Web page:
Nonprofit news roundup for April 22, 2008

IRS keeps close eye on nonprofits

The IRS is stepping up its monitoring of nonprofits this year, ensuring that organizations do not violate their tax-exempt status by engaging in unauthorized political activities during election season, WebCPA reported April 18. The IRS also is seeking more detailed information from nonprofit hospitals about their charity-care practices, the Wichita Eagle reported April 19, and is asking nonprofits with $25,000 or less in annual income to begin filing e-postcards within the next three years, MinnPost reported April 21.

Veterans groups sue government over care

Two nonprofit groups representing U.S. veterans from the wars in Iraq and Afghanistan have sued the Department of Veteran Affairs, claiming inadequate care is leading to an increase in suicides, the BBC reported April 21. Veterans United for Truth and Veterans for Common Sense are suing the agency in a San Francisco court, at a moment when an average of 18 veterans kill themselves daily.

Charitable-giving tax laws changing

Tax laws governing charitable giving are changing, and in this April 21 Wall Street Journal column, Tom Herman outlines the most significant changes in recent years, from tighter receipt requirements for cash donations to the Congressional limbo over IRA transfers to write-off policies on household items, volunteer work and used cars.

British venture capitalist to launch social-investment bank

Venture capitalist Sir Ronald Cohen is joining financial and charity leaders to launch a social-investment bank that will help nonprofits access capital markets, The Financial Times reported April 21. The bank would focus on developing financial products currently unavailable to the nonprofit sector.

Finance executives go nonprofit

Finance executives who have made the switch to the nonprofit world say they find their new jobs more rewarding, reported April 17. They acknowledge, however, that professional and personal adjustments can be difficult.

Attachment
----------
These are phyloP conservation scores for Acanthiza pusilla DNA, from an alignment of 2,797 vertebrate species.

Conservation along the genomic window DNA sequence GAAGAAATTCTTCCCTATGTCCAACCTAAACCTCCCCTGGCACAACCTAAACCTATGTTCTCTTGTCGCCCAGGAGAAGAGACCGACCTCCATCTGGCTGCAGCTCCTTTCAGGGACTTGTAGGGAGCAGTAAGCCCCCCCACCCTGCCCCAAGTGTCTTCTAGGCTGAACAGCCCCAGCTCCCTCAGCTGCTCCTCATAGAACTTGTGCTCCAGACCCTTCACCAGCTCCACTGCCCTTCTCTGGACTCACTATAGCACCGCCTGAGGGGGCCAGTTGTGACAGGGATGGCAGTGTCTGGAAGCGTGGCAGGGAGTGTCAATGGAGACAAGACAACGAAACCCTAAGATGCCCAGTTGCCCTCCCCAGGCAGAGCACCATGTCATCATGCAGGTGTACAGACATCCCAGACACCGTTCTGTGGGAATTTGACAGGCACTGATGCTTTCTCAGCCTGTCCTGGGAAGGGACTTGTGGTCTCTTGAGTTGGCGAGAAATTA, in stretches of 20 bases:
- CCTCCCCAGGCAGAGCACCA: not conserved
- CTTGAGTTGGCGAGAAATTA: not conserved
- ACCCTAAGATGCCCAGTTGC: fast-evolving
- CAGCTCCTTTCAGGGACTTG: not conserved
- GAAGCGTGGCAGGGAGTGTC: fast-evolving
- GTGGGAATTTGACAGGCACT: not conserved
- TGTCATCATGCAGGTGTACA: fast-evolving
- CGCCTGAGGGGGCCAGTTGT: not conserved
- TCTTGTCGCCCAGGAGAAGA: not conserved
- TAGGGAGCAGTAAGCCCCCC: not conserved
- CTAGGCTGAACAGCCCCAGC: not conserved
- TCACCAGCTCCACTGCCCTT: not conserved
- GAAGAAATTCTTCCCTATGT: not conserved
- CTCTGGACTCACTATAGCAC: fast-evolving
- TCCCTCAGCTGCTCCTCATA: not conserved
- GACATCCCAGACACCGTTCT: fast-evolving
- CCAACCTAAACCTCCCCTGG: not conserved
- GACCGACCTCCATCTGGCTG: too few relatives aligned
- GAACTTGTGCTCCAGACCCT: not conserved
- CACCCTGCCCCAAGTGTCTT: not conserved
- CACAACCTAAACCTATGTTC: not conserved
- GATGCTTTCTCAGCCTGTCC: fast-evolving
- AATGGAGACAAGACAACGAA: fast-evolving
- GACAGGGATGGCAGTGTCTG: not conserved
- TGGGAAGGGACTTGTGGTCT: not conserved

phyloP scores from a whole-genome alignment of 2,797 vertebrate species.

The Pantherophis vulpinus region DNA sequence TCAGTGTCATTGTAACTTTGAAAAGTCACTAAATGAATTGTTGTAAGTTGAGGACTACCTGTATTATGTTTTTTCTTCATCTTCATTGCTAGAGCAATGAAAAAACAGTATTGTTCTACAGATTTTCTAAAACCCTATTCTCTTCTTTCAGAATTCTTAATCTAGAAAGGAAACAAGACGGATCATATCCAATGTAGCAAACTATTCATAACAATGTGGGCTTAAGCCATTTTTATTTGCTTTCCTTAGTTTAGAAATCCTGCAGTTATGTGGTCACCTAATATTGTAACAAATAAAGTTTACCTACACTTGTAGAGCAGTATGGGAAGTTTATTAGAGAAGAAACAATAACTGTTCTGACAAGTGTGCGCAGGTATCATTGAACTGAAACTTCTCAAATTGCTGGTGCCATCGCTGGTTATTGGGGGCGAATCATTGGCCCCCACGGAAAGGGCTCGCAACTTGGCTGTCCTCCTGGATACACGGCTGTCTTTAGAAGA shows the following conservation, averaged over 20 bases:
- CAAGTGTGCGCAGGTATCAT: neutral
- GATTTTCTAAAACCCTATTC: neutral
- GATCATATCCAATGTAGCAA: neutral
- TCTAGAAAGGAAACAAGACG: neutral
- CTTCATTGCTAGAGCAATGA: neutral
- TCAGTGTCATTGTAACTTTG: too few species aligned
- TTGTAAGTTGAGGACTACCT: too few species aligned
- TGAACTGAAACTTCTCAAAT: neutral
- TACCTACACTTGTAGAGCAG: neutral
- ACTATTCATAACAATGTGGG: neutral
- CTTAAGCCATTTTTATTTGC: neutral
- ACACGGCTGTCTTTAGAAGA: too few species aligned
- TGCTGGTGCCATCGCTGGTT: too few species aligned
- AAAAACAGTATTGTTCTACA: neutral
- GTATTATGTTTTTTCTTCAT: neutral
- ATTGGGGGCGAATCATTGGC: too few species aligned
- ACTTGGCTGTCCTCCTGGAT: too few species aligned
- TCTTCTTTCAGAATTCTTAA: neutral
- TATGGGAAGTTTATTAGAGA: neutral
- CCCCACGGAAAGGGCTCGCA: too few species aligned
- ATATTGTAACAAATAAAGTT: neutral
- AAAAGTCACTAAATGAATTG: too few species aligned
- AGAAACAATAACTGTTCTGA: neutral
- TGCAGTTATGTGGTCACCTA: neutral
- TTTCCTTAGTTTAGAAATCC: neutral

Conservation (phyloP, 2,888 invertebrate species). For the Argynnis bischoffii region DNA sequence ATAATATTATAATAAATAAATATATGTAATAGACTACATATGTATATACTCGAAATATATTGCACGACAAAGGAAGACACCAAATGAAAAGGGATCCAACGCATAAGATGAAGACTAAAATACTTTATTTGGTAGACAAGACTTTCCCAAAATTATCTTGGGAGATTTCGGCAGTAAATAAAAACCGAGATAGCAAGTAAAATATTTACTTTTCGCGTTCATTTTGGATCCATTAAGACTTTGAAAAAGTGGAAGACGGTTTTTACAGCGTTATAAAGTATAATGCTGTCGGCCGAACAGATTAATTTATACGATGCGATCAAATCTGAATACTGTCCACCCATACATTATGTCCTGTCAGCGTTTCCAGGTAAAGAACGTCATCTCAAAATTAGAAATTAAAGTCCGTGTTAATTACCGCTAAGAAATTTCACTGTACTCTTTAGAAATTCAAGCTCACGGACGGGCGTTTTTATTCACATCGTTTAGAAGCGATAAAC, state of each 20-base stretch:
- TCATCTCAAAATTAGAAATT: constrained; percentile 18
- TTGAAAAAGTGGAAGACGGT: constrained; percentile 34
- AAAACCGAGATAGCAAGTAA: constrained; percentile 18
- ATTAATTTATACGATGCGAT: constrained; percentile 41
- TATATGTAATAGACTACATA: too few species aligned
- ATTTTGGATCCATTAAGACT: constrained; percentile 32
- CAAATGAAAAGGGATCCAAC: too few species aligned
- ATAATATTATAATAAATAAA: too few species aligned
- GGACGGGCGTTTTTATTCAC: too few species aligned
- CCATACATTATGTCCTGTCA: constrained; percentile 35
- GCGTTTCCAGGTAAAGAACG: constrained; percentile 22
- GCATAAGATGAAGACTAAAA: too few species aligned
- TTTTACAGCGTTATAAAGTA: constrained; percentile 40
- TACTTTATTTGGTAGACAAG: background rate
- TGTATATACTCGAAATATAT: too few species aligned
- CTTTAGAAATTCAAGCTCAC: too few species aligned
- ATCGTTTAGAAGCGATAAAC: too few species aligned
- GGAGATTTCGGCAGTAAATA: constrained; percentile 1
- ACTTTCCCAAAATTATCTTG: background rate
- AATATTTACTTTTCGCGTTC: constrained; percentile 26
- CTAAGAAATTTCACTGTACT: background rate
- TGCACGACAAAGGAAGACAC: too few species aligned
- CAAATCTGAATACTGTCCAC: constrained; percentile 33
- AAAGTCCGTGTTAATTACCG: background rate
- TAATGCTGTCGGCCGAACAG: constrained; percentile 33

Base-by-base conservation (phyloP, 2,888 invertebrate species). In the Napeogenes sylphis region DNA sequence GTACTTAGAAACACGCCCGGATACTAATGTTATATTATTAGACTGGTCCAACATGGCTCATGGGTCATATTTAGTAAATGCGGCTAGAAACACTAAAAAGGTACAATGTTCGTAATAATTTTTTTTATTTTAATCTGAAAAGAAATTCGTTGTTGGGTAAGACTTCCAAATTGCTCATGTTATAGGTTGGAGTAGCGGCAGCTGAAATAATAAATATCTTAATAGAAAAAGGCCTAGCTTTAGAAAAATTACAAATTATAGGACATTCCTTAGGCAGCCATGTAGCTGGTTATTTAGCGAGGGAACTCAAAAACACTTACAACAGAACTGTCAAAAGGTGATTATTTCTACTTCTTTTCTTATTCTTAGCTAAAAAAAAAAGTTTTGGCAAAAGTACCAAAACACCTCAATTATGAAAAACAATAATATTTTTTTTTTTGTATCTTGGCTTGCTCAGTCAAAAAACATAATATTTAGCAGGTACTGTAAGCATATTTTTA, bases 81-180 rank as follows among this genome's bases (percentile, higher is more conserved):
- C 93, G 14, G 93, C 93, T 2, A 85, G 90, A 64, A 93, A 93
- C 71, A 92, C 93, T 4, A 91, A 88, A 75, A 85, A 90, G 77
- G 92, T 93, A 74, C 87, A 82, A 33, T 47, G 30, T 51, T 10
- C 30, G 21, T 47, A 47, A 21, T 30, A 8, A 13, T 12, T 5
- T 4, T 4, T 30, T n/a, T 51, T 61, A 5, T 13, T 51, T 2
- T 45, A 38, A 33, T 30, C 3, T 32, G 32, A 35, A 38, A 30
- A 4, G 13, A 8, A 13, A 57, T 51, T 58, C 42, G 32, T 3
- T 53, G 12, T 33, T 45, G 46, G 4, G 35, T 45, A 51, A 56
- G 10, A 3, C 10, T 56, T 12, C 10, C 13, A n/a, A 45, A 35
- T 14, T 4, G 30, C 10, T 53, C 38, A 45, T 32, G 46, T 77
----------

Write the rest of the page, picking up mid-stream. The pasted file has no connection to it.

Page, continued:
McCain’s wife is “one-woman philanthropic operation”

Cindy McCain, wife of U.S. presidential candidate John McCain, is a “one-woman philanthropic operation,” The Chicago Tribune reported April 15. A friend’s accident while on vacation in Micronesia inspired Mrs. McCain’s medical-relief missions, which have taken her to countries like Kuwait, Nicaragua, Bangladesh, Rwanda and Vietnam, sometimes before wars ended and diplomatic relations with the U.S. normalized.

In Brief:

* Verna Dauterive is giving $25 million to the University of Southern California in what appears to be the largest donation from an African American to a U.S. college or university, The Los Angeles Times reported April 19.

* Doctors Without Borders received a gift valued at about $40-million from the estate of Norwegian art collector Haaken Christensen, United Press International reported April 19.

* The city of Austin is accepting applications from nonprofits to assist in a charitable campaign that collects and distributes donations from city employees, The Austin Business Journal reported April 18.

* New York Mayor Michael Bloomberg could get an offer for the presidency of Johns Hopkins University, if a petition circulating among professors at the mayor’s alma mater succeeds, The New York Sun reported April 21.

* Israeli troops have “stormed” Palestinian-operated charities, orphanages, and boarding schools in Hebron and confiscated their property, citing alleged links to Hamas that charity officials deny, Khaled Amayreh said in a column in Al-Ahram April 17.

* Two Pennsylvania organizations that work with troubled youth have joined forces, the latest in a growing trend of nonprofit mergers, The Pittsburgh Business Times reported April 17.

* Turkish and international human-rights groups reiterated their call for the government to abolish a law that criminalizes denigrating “Turkishness,” Today’s Zaman reported April 18, though several other laws still threaten free speech in the country, Der Spiegel reported April 18.

* The Miami pastor accused of stealing $10,000 from Friends of MLK, a charity he ran, has implicated Miami City Commissioner Michelle Spence-Jones in the case, The Miami Herald reported April 20.

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